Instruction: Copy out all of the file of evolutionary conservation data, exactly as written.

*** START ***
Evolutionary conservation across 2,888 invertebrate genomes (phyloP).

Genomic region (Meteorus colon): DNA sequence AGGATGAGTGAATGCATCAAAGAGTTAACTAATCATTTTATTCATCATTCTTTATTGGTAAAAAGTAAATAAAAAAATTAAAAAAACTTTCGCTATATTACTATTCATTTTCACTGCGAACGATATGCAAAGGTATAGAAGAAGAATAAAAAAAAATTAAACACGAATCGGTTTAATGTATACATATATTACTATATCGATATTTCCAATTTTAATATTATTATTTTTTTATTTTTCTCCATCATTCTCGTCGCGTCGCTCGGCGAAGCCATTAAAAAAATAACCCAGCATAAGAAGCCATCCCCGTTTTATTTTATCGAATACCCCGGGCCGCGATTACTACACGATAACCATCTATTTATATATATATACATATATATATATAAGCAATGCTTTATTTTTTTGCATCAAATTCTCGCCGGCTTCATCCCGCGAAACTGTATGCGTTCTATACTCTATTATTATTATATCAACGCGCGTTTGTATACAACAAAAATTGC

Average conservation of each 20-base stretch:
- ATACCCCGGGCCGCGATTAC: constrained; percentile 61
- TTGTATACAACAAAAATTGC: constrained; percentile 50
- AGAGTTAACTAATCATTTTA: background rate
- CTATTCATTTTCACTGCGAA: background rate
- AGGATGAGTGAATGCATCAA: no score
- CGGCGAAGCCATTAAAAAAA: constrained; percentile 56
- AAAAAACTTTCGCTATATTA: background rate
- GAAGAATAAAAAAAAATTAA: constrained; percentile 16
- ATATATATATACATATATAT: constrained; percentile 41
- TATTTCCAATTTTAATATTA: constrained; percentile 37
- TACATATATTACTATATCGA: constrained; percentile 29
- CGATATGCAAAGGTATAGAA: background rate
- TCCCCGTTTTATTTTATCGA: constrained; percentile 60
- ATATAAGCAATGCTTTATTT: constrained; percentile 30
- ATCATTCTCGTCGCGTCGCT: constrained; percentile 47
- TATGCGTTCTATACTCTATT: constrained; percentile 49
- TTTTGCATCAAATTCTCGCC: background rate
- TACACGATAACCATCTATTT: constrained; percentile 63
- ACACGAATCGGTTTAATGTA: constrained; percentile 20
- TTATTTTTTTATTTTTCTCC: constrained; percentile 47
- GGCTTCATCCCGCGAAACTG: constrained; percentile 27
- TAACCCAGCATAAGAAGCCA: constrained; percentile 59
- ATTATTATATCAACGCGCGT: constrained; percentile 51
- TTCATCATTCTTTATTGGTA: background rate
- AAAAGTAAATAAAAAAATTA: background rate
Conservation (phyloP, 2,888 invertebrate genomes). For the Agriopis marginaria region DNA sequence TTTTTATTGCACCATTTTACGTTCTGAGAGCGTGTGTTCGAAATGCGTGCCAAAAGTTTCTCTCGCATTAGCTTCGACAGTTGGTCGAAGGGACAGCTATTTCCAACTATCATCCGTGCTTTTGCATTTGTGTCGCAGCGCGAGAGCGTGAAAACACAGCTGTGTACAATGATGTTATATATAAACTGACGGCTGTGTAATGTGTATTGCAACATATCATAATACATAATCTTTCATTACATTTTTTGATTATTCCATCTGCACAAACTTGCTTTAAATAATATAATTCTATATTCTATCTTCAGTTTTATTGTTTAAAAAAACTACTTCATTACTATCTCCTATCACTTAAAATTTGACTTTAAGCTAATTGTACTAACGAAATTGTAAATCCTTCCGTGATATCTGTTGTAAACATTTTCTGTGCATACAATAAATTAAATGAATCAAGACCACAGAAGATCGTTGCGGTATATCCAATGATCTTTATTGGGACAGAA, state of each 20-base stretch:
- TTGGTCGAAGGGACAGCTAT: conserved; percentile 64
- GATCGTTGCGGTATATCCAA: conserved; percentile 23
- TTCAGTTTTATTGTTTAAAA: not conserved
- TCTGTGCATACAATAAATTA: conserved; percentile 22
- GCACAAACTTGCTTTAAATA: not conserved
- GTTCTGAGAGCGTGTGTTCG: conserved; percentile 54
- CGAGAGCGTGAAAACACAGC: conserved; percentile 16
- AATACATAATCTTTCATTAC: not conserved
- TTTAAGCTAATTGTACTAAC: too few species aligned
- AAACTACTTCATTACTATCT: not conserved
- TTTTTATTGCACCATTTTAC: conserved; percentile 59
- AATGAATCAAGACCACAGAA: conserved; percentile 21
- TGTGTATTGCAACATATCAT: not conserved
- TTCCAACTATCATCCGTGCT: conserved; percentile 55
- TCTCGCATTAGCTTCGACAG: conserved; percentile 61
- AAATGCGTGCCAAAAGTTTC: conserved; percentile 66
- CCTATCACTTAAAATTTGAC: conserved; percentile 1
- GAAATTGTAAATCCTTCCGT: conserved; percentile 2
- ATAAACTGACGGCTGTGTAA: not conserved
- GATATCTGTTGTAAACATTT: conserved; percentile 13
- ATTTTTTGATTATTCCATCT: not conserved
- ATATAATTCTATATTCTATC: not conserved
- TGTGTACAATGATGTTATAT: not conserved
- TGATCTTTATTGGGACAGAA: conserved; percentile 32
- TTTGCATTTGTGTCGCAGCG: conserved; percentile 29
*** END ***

Evolutionary conservation across 2,888 invertebrate genomes (phyloP).

Genomic region (Meteorus colon): DNA sequence AGGATGAGTGAATGCATCAAAGAGTTAACTAATCATTTTATTCATCATTCTTTATTGGTAAAAAGTAAATAAAAAAATTAAAAAAACTTTCGCTATATTACTATTCATTTTCACTGCGAACGATATGCAAAGGTATAGAAGAAGAATAAAAAAAAATTAAACACGAATCGGTTTAATGTATACATATATTACTATATCGATATTTCCAATTTTAATATTATTATTTTTTTATTTTTCTCCATCATTCTCGTCGCGTCGCTCGGCGAAGCCATTAAAAAAATAACCCAGCATAAGAAGCCATCCCCGTTTTATTTTATCGAATACCCCGGGCCGCGATTACTACACGATAACCATCTATTTATATATATATACATATATATATATAAGCAATGCTTTATTTTTTTGCATCAAATTCTCGCCGGCTTCATCCCGCGAAACTGTATGCGTTCTATACTCTATTATTATTATATCAACGCGCGTTTGTATACAACAAAAATTGC

Average conservation of each 20-base stretch:
- ATACCCCGGGCCGCGATTAC: constrained; percentile 61
- TTGTATACAACAAAAATTGC: constrained; percentile 50
- AGAGTTAACTAATCATTTTA: background rate
- CTATTCATTTTCACTGCGAA: background rate
- AGGATGAGTGAATGCATCAA: no score
- CGGCGAAGCCATTAAAAAAA: constrained; percentile 56
- AAAAAACTTTCGCTATATTA: background rate
- GAAGAATAAAAAAAAATTAA: constrained; percentile 16
- ATATATATATACATATATAT: constrained; percentile 41
- TATTTCCAATTTTAATATTA: constrained; percentile 37
- TACATATATTACTATATCGA: constrained; percentile 29
- CGATATGCAAAGGTATAGAA: background rate
- TCCCCGTTTTATTTTATCGA: constrained; percentile 60
- ATATAAGCAATGCTTTATTT: constrained; percentile 30
- ATCATTCTCGTCGCGTCGCT: constrained; percentile 47
- TATGCGTTCTATACTCTATT: constrained; percentile 49
- TTTTGCATCAAATTCTCGCC: background rate
- TACACGATAACCATCTATTT: constrained; percentile 63
- ACACGAATCGGTTTAATGTA: constrained; percentile 20
- TTATTTTTTTATTTTTCTCC: constrained; percentile 47
- GGCTTCATCCCGCGAAACTG: constrained; percentile 27
- TAACCCAGCATAAGAAGCCA: constrained; percentile 59
- ATTATTATATCAACGCGCGT: constrained; percentile 51
- TTCATCATTCTTTATTGGTA: background rate
- AAAAGTAAATAAAAAAATTA: background rate
Conservation (phyloP, 2,888 invertebrate genomes). For the Agriopis marginaria region DNA sequence TTTTTATTGCACCATTTTACGTTCTGAGAGCGTGTGTTCGAAATGCGTGCCAAAAGTTTCTCTCGCATTAGCTTCGACAGTTGGTCGAAGGGACAGCTATTTCCAACTATCATCCGTGCTTTTGCATTTGTGTCGCAGCGCGAGAGCGTGAAAACACAGCTGTGTACAATGATGTTATATATAAACTGACGGCTGTGTAATGTGTATTGCAACATATCATAATACATAATCTTTCATTACATTTTTTGATTATTCCATCTGCACAAACTTGCTTTAAATAATATAATTCTATATTCTATCTTCAGTTTTATTGTTTAAAAAAACTACTTCATTACTATCTCCTATCACTTAAAATTTGACTTTAAGCTAATTGTACTAACGAAATTGTAAATCCTTCCGTGATATCTGTTGTAAACATTTTCTGTGCATACAATAAATTAAATGAATCAAGACCACAGAAGATCGTTGCGGTATATCCAATGATCTTTATTGGGACAGAA, state of each 20-base stretch:
- TTGGTCGAAGGGACAGCTAT: conserved; percentile 64
- GATCGTTGCGGTATATCCAA: conserved; percentile 23
- TTCAGTTTTATTGTTTAAAA: not conserved
- TCTGTGCATACAATAAATTA: conserved; percentile 22
- GCACAAACTTGCTTTAAATA: not conserved
- GTTCTGAGAGCGTGTGTTCG: conserved; percentile 54
- CGAGAGCGTGAAAACACAGC: conserved; percentile 16
- AATACATAATCTTTCATTAC: not conserved
- TTTAAGCTAATTGTACTAAC: too few species aligned
- AAACTACTTCATTACTATCT: not conserved
- TTTTTATTGCACCATTTTAC: conserved; percentile 59
- AATGAATCAAGACCACAGAA: conserved; percentile 21
- TGTGTATTGCAACATATCAT: not conserved
- TTCCAACTATCATCCGTGCT: conserved; percentile 55
- TCTCGCATTAGCTTCGACAG: conserved; percentile 61
- AAATGCGTGCCAAAAGTTTC: conserved; percentile 66
- CCTATCACTTAAAATTTGAC: conserved; percentile 1
- GAAATTGTAAATCCTTCCGT: conserved; percentile 2
- ATAAACTGACGGCTGTGTAA: not conserved
- GATATCTGTTGTAAACATTT: conserved; percentile 13
- ATTTTTTGATTATTCCATCT: not conserved
- ATATAATTCTATATTCTATC: not conserved
- TGTGTACAATGATGTTATAT: not conserved
- TGATCTTTATTGGGACAGAA: conserved; percentile 32
- TTTGCATTTGTGTCGCAGCG: conserved; percentile 29